Tech Predictions 2009: A more sensible approach to de-risking data loss

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This is one that should have happened a while back, given that all the technology pieces are in place and readily available, but fear not, 2009 will be the year for comprehensive information rights management. Yes, I said it. The technologies that can be used to provide persistent protection for enterprise content have existed for […]

This is one that should have happened a while back, given that all the technology pieces are in place and readily available, but fear not, 2009 will be the year for comprehensive information rights management. Yes, I said it.
The technologies that can be used to provide persistent protection for enterprise content have existed for several years as a product, or suite of products, known as Enterprise Digital Rights Management (ERM), or more recently Information Rights Management (IRM). Unfortunately, the take-up of these products has not been as robust as might reasonably be expected for such a useful enterprise capability. It quickly became clear that these types of defensive technologies, which do not generate immediate / obvious revenue, are relatively expendable in pursuit of the bottom line. Perhaps, as a consequence, the industry recently underwent consolidation, (mostly through acquisition by larger players), into a handful of information lifecycle management solution providers that offer Enterprise DRM / Information Rights Management solutions among their arsenal of products and capabilities. Key players now include: Adobe, Microsoft, Oracle (via acquisition of Stellent / SealedMedia), EMC (via acquisition of Documentum & Authentica) and Liquid Machines.
So what has changed, and why should 2009 be any different?

  1. Well for one thing, the frequent reports of data loss incidents mean that the corporate world has had to start looking at ways to prevent future mishaps. However, even current initiatives like wholesale corporate data encryption and data loss prevention strategies are not totally fool proof; therefore many organisations are still likely to need a more effective approach towards managing and securing information, especially one that will work even after data is lost or misplaced.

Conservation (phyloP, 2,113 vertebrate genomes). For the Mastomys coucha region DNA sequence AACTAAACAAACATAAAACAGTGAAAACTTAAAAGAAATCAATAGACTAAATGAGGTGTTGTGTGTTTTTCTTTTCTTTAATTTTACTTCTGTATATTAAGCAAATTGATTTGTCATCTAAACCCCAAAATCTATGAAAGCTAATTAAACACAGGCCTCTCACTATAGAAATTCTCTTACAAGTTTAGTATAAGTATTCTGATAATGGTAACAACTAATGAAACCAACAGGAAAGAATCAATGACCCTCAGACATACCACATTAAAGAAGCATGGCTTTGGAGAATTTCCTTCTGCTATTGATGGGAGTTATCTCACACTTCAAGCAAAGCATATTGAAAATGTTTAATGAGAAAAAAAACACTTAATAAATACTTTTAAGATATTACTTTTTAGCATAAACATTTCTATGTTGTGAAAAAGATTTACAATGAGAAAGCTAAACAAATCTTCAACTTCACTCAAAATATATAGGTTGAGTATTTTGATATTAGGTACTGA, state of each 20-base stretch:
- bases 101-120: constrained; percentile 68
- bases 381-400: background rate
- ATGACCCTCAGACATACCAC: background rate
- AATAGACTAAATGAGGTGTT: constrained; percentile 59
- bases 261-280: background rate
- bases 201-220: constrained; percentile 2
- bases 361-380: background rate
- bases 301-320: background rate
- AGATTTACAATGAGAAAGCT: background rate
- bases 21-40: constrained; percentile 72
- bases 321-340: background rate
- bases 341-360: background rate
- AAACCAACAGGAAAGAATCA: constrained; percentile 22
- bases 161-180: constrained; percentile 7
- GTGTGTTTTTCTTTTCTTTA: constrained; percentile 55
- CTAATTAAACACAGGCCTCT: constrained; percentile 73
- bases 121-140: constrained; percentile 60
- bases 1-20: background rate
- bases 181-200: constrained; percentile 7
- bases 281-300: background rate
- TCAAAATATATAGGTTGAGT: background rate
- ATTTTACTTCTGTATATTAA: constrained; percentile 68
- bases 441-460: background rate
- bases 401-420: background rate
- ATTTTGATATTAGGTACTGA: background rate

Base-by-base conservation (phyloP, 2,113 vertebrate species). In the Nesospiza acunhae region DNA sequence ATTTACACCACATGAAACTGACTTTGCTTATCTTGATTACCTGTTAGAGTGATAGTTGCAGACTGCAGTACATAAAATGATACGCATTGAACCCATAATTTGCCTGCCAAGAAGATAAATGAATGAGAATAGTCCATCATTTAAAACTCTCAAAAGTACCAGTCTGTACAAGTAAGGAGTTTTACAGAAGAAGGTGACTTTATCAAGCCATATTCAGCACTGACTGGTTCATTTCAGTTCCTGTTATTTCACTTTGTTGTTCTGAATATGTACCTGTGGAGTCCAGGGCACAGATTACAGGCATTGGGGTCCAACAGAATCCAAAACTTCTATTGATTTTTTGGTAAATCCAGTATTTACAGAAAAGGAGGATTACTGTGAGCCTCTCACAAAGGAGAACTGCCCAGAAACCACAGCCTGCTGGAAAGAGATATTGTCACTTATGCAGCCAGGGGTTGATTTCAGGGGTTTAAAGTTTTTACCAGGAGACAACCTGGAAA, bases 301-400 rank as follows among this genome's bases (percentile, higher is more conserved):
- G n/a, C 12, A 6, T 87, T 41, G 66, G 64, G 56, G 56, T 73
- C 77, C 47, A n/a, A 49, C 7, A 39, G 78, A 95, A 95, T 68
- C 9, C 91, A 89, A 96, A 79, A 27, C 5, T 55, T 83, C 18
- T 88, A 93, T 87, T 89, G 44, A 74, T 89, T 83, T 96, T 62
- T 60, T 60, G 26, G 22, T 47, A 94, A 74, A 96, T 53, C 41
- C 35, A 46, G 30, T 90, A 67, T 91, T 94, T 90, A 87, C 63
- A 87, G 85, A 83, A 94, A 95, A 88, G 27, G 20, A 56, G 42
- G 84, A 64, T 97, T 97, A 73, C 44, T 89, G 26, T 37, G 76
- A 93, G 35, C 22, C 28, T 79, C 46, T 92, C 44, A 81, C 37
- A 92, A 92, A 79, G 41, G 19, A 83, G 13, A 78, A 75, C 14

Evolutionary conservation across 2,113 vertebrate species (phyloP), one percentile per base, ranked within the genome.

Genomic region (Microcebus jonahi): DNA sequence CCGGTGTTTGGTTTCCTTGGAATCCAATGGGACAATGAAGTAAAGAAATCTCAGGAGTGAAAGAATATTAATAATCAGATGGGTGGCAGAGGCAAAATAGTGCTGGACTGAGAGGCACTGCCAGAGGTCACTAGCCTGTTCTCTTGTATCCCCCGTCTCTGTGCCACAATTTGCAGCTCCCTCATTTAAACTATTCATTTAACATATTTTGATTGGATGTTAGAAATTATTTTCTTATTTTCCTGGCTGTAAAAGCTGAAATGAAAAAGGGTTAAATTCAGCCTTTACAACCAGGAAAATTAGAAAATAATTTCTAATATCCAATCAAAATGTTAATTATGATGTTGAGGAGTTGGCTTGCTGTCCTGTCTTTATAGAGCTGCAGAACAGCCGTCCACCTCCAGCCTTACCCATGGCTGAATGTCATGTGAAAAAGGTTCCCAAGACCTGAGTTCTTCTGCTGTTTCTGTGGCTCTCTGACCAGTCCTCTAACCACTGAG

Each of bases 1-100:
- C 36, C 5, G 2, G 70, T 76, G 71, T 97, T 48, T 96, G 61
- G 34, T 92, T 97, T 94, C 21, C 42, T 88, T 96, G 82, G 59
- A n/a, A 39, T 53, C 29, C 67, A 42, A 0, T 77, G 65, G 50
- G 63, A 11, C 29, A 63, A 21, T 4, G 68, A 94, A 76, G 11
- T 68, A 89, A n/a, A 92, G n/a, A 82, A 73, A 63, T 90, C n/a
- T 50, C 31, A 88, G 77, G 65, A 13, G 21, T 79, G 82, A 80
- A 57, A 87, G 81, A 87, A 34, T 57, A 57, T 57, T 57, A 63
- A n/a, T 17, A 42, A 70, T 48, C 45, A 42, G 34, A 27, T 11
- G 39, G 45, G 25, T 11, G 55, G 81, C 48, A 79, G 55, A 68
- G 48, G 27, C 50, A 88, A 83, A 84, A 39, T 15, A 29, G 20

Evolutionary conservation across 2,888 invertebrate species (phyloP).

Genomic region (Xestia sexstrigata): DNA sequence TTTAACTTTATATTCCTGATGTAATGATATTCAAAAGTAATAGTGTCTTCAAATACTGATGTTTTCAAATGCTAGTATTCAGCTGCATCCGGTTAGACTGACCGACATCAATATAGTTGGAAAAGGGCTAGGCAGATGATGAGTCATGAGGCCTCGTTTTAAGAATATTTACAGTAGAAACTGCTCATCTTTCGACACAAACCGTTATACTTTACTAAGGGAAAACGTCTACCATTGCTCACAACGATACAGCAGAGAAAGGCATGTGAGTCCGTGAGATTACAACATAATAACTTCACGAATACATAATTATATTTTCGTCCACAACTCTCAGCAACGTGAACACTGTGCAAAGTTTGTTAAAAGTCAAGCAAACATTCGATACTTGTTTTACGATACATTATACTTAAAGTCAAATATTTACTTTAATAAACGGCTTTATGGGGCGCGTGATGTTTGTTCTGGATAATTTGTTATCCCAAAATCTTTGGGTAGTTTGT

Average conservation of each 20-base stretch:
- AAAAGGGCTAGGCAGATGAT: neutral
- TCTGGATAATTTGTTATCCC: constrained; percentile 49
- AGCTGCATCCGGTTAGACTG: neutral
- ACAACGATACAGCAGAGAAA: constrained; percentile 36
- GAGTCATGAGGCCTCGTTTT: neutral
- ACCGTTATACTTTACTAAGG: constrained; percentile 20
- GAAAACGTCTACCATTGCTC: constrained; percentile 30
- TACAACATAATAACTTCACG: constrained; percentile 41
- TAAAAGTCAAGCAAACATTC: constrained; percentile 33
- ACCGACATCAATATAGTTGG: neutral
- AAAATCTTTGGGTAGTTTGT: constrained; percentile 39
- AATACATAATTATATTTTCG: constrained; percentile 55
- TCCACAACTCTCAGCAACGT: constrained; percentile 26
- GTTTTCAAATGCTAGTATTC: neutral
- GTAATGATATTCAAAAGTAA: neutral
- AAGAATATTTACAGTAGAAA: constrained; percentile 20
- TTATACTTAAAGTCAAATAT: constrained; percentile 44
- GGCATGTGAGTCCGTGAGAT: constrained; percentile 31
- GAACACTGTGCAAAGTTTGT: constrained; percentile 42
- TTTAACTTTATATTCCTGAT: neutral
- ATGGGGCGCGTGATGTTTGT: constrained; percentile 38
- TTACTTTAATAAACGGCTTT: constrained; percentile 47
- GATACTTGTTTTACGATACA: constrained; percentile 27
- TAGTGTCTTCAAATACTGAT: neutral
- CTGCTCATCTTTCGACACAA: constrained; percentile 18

2. Secondly, there are signs that ERM vendors are waking up to the key role they have to play in creating the ecosystem of solutions required to tackle data loss issues head-on. For example, some vendors have begun integrating their ERM products with existing Data Loss Prevention systems in order to provide effective control of information, both within and outside the enterprise security perimeter, (i.e. in the Jericho philosophy of deperimeterised security).
  3. Finally, although ERM is a direct offshoot of media Digital Rights Management (DRM), and provides similar capabilities for content control, it is unlikely to face the same fate as the latter, (see more on this from my DRM blog), for the simple reason that they serve very different markets / needs. A recent study of the ERM market shows a steady increase in awareness and adoption by organisations in various sectors like finance, healthcare and IT consulting among others

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In light of the above, I believe it that we shall start to see more examples of holistic security and information management as a major step towards mitigating the risk of data loss. The solutions, like the problems they solve, are not restricted to one product, channel or strategy; therefore it would most likely be achieved via a combination of components that include: ERM / IRM solutions; DLP systems; enhanced Information Security Policies; and the traditional corporate security and perimeter defence mechanisms.

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